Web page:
Press Releases : Hyundai, GM, Mahindra plan to launch gas variants

Hyundai, GM, Mahindra plan to launch gas variants
December 5, 2008 11:21 AM

Manu P. Toms
Greener fuels are gradually gaining ground in the automobile industry with manufacturers focusing on more gas variants.

General Motors India (GMI), for instance, is planning LPG (liquefied petroleum gas) and CNG (compressed natural gas) options for all its models in India.

"We are launching alternative fuel variants for all models soon, though it is difficult for me to say what would come first, LPG or CNG," Mr P. Balendran, Vice-President (Corporate Affairs), GMI, told Business Line. The CNG variant of the Chevrolet Optra is already being offered in Mumbai, Delhi and Vadodara, largely due to the fact that the fuel is available in these cities.

Hyundai, likewise, is coming out with CNG and LPG versions of the Getz early next year. "The LPG variant will come first," official sources said. The company already has LPG/CNG versions of the Santro and a CNG version of Accent.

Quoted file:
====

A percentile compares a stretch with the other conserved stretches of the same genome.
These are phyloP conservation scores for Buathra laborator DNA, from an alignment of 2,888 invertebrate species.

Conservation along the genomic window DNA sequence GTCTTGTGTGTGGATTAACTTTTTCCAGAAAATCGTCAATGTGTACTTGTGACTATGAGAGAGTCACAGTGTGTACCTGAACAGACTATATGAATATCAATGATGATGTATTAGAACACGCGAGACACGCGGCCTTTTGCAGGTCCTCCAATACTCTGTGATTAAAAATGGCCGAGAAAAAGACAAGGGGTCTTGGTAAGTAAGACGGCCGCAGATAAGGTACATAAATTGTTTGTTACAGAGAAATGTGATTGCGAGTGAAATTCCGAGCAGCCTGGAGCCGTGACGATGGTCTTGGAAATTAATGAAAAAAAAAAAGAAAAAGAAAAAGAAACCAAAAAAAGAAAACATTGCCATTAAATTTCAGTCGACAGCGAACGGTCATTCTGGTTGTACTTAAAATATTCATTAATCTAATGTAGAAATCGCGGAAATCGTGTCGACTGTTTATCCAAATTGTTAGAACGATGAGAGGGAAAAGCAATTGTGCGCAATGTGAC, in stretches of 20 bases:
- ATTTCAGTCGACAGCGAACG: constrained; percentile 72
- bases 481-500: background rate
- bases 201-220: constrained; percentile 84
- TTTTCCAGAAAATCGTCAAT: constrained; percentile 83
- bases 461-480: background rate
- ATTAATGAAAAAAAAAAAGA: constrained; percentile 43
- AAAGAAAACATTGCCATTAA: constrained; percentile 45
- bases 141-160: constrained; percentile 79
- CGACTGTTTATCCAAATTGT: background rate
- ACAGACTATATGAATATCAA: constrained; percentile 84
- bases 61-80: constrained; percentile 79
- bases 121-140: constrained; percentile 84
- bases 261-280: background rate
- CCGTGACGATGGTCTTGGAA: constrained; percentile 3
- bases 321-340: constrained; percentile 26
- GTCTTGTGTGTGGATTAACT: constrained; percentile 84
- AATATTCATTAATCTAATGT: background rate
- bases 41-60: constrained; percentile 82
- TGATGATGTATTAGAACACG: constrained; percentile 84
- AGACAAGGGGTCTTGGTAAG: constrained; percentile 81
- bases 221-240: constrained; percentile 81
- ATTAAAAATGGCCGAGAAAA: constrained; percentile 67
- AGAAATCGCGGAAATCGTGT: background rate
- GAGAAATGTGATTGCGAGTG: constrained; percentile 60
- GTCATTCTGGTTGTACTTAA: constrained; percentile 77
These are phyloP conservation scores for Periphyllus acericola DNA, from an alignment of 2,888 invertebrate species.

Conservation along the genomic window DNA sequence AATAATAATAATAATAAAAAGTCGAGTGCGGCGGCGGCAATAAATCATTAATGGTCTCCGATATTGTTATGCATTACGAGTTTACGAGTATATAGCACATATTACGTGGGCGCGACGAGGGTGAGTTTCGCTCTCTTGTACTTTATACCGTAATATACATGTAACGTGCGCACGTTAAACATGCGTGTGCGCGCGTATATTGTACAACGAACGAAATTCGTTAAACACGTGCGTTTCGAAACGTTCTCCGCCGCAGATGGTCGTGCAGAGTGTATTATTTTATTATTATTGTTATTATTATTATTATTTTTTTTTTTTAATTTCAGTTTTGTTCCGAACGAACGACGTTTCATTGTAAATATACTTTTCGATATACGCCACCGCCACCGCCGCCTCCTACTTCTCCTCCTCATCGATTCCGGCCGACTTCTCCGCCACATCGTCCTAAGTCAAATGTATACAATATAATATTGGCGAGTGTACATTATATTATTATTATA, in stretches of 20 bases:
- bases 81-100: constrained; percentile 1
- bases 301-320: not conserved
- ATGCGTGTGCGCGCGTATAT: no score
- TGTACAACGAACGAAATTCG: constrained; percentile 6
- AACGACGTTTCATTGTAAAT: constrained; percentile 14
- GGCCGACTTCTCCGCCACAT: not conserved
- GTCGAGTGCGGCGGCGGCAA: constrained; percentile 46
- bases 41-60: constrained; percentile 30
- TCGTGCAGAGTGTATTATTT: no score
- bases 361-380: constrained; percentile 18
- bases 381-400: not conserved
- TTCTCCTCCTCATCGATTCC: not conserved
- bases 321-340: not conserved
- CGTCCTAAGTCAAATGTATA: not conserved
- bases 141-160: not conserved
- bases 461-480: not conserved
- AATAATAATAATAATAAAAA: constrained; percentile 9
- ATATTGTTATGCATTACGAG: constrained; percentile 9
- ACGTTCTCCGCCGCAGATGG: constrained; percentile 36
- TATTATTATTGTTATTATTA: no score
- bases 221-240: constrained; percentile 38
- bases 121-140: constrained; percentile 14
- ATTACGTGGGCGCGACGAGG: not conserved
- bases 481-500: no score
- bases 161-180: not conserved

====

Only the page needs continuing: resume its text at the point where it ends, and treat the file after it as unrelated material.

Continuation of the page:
Mahindra-Renault recently began despatching the CNG version of Logan for the taxi market, especially in Mumbai where they are part of the local Meru fleet. "We sold around 1,200 units in last the few months," Mr Nalin Mehta, Chief Executive Officer, said.

Cost analysis

CNG, which costs about one-third of petrol, and LPG, which is priced around Rs 15 less than petrol, are considered to be greener and more economical alternatives for conventional automotive fuels. The initial additional cost for the gas-run variants and the inadequacy in terms of the network of gas dispensing stations are cited as major deterrents to the commercial prospects of CNG and LPG-variants.

The gas variants of different car models will cost Rs 35,000 to Rs 50,000 more than the base variants. However, the substantial gains in operating cost, especially for those who drive more than 20-25 km daily, will compensate for the extra expenditure, according to experts.

According to the industry estimates, there are more than 5 lakh LPG-run vehicles on street, while the number of CNG-run vehicles would be more than 3.5 lakh.


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